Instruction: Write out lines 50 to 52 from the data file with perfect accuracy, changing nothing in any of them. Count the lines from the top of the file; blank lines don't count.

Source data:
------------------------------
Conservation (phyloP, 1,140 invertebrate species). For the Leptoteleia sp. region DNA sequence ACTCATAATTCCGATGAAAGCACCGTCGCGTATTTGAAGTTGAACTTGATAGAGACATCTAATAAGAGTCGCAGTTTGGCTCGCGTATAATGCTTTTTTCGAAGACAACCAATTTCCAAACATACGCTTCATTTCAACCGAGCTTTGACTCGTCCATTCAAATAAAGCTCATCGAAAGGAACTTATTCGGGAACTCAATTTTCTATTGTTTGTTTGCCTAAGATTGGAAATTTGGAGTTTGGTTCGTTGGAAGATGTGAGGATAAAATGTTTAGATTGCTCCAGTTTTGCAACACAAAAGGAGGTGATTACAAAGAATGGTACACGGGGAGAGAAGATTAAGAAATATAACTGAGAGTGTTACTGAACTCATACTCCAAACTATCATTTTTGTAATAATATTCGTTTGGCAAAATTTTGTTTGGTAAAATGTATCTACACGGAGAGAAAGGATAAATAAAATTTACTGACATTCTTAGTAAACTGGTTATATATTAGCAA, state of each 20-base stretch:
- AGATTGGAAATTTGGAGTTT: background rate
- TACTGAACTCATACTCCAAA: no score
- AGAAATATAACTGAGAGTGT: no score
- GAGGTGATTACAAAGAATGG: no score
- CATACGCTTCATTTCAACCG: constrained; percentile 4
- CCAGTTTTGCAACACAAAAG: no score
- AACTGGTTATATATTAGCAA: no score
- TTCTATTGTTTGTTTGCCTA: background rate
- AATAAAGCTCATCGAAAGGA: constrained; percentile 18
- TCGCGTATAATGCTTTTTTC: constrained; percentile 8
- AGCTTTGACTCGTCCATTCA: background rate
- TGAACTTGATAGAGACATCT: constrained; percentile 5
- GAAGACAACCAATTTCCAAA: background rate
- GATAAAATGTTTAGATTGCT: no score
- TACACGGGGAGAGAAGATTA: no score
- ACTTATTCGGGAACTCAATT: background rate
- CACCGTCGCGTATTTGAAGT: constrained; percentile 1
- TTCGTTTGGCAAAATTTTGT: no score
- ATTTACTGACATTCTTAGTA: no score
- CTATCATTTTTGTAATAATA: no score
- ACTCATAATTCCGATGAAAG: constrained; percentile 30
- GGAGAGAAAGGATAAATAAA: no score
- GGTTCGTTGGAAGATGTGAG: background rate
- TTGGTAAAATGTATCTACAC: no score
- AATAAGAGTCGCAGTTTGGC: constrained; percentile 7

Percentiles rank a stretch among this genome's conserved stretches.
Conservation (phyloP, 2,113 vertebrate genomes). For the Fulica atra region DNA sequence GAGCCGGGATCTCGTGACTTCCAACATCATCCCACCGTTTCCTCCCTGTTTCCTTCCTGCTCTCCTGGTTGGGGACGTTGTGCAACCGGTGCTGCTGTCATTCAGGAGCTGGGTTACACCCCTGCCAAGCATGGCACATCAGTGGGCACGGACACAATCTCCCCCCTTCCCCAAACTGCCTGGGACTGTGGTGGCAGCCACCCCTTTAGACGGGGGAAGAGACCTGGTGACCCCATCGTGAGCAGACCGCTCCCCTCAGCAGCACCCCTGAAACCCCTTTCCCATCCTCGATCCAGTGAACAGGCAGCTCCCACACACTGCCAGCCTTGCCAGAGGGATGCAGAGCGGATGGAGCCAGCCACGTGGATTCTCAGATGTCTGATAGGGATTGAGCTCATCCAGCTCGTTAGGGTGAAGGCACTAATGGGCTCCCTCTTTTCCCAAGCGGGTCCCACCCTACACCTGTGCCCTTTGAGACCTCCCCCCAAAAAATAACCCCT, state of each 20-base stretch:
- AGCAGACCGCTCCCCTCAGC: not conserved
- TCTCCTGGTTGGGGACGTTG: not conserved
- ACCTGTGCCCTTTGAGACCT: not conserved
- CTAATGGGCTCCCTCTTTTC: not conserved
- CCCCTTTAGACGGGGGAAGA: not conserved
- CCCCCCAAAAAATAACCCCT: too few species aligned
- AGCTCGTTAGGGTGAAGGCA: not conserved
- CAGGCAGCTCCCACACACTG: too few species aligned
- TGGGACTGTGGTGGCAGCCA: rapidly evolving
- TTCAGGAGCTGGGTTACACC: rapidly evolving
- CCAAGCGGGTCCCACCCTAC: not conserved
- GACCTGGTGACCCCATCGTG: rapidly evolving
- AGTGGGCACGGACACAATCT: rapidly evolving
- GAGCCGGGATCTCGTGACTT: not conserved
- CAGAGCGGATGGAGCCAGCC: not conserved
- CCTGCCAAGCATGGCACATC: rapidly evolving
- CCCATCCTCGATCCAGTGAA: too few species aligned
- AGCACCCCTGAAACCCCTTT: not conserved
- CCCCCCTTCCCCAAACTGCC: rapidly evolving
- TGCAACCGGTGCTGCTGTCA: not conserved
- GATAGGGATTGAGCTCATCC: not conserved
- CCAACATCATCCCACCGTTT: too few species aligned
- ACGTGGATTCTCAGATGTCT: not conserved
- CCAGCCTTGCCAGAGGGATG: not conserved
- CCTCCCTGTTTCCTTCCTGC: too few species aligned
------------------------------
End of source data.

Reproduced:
- CCAACATCATCCCACCGTTT: too few species aligned
- ACGTGGATTCTCAGATGTCT: not conserved
- CCAGCCTTGCCAGAGGGATG: not conserved